Bears are active in Grand Teton
Black and grizzly bears are roaming throughout the park--near roads, trails and in backcountry areas. Hikers and backcountry users are advised to travel in groups of three or more, make noise and carry bear spray. Visitors must stay 100 yards from bears. More »
Area closure in the area around Baxter's Pinnacle
An area closure is in effect around Baxter's Pinnacle to protect nesting peregrine falcons. This closure precludes any climbs of Baxter's Pinnacle and usage of the walk-off gully. This closure will be in effect through 8-15-2013. More »
Hike the Polecat Creek Loop - Countdown: 30 Days
July 26, 2012
2.5 miles round trip, 1.5 hours, easy
This level trail offers visitors a loop through forest and wetland areas with a chance to see wildlife along Polecat Creek.
Trailhead directions: Sixteen miles north of Colter Bay Junction, turn left (west) at the Flagg Ranch/Grassy Lake Rd sign. Take the first right, and park in the large parking lot near the horse corral and the information station.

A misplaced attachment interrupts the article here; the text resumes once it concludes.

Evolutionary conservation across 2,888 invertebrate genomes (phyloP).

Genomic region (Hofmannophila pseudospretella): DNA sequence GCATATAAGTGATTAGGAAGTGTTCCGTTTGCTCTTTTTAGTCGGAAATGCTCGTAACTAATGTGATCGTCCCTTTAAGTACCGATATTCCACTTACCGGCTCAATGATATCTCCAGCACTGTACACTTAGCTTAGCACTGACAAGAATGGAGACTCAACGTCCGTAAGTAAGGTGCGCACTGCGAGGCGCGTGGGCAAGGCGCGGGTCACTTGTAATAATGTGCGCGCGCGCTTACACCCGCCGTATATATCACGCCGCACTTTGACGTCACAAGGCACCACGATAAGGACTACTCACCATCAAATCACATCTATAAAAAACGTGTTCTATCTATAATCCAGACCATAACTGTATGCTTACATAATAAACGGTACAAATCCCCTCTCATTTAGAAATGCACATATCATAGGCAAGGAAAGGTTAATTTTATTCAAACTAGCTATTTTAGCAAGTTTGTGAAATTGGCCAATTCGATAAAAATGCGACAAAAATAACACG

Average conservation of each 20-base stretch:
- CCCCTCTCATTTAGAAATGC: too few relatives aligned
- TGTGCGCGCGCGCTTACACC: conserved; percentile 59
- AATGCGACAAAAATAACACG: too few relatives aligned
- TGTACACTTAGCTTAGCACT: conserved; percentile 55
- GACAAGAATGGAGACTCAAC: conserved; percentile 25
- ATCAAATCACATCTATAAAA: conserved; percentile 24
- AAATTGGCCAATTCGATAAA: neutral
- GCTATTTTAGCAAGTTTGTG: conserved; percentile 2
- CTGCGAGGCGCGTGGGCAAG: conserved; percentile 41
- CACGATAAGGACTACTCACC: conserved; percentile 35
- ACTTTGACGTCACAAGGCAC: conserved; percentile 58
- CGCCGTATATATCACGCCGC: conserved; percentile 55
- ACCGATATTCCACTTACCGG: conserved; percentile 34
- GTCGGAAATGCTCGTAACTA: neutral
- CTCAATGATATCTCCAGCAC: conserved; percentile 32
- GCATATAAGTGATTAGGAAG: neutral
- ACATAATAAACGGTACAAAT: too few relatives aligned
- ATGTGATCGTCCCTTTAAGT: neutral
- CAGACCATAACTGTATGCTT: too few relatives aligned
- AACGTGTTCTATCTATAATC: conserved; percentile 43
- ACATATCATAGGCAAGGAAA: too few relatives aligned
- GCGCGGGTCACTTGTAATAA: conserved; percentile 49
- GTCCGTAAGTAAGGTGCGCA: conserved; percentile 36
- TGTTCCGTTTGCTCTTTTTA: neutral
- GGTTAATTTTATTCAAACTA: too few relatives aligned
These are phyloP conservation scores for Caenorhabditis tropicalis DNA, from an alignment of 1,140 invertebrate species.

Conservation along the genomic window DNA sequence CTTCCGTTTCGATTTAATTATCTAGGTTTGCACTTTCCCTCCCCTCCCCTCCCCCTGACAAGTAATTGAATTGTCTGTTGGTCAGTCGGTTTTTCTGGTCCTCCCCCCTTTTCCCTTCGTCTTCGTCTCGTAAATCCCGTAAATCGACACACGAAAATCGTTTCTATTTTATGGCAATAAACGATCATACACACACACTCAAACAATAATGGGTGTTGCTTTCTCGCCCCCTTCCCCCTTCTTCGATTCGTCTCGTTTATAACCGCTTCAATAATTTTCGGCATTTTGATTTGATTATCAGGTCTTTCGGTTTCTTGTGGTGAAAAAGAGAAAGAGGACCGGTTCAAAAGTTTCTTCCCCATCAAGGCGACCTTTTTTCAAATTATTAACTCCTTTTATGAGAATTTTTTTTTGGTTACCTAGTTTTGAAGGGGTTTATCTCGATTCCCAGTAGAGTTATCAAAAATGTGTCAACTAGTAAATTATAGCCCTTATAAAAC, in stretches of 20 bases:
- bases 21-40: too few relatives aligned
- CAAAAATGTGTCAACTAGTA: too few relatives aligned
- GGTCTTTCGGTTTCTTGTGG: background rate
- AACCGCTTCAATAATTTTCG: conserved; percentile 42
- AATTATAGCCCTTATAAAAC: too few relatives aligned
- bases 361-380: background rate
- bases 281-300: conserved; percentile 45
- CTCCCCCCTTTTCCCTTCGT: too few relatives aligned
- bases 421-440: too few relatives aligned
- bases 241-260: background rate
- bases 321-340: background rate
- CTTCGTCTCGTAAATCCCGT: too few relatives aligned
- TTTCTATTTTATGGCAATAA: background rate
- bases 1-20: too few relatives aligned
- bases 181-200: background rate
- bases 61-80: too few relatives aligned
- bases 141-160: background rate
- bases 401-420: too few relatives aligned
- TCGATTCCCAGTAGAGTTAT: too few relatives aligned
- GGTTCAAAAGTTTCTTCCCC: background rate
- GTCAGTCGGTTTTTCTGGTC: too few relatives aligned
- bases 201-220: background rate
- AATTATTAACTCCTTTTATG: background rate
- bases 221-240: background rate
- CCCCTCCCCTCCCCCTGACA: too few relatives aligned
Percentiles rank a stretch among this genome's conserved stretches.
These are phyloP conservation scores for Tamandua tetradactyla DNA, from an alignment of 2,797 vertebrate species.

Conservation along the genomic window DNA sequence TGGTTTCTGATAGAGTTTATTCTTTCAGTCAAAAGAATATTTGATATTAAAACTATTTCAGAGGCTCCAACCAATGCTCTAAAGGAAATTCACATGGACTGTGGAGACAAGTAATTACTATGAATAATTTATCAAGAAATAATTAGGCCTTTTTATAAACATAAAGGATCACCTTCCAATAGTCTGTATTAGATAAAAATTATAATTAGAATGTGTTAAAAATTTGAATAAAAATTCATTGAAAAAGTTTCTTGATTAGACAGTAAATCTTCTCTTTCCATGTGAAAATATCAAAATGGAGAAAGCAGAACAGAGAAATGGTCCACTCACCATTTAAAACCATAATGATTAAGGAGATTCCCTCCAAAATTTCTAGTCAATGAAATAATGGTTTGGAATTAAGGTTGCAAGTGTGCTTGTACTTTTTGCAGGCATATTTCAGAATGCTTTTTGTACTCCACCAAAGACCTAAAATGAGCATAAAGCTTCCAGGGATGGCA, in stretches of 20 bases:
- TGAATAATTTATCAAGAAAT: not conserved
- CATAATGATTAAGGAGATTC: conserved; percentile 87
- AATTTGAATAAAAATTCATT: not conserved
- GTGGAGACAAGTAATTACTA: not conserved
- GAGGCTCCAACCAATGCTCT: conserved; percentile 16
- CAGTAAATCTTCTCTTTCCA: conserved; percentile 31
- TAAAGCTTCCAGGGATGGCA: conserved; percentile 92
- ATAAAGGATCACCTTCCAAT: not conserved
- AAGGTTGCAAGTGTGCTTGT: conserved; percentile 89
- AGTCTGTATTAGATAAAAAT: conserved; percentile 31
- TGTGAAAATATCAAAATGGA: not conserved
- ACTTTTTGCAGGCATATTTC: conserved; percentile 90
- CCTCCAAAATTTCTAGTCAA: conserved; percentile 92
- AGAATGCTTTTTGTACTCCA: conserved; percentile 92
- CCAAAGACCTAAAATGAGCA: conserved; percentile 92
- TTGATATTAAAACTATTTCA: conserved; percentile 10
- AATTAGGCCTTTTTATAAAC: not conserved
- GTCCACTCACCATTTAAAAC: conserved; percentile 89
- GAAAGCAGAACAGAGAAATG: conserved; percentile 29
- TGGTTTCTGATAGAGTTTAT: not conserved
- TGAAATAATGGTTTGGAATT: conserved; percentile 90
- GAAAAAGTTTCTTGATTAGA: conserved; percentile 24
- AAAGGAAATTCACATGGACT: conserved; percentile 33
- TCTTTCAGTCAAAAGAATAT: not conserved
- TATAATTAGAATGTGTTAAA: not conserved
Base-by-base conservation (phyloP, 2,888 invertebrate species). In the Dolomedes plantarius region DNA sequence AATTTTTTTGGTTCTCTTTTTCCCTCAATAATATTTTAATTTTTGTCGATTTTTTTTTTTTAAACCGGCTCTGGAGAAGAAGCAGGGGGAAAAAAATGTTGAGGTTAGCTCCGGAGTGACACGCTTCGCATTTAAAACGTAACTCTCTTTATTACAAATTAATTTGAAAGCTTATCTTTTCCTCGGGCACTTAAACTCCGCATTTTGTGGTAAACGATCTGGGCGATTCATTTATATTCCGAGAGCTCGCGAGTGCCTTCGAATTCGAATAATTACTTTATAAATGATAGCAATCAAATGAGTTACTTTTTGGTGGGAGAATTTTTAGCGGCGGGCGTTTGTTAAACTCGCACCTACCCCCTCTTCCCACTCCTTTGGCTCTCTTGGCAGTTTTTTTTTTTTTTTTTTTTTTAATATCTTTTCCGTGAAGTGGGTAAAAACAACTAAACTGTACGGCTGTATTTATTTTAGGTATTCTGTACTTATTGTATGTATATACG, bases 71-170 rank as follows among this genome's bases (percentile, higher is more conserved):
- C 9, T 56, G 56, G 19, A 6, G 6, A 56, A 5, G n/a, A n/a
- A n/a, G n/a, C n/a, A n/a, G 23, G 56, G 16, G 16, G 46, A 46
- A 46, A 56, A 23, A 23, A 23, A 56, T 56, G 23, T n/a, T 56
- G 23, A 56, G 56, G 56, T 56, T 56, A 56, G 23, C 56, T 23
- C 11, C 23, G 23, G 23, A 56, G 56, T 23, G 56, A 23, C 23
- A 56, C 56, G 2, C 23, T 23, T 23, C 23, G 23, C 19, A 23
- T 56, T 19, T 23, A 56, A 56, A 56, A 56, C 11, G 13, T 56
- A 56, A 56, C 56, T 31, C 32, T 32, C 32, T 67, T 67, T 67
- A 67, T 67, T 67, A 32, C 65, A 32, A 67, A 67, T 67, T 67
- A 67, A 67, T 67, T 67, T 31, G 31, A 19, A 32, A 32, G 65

The trail begins across the road from the north end of the parking lot. The trail starts through open lodgepole pine forest. Open spaces between trees allow sunlight to reach the forest floor, aiding the growth of wildflowers such as harebell and sulphur buckwheat.
After 0.4 miles, the trail comes near a ridgeline, offering views of meandering Polecat Creek and pond areas. Ducks and other waterfowl can be seen on the water, often with a brood of ducklings trailing closely behind. In the early or late hours look for ripples in the water caused by beavers, muskrat, or otter, all of whom burrow along the creek's banks.
Eventually the trail goes behind Polecat Creek and heads north and east into the forest. In this more mature conifer forest, look for limber pine and douglas fir trees beginning to grow underneath the lodgepoles.
At the next trail junction, turn right to walk 0.5 miles to the parking lot and complete the loop, or continue straight to connect to the Flagg Canyon Trail.
Did You Know?
Did you know that Grand Teton National Park was established in both 1929 and 1950? The original 1929 park protected the mountain peaks and the lakes near the base. The boundaries were later expanded in 1950 to include much of the adjacent valley floor.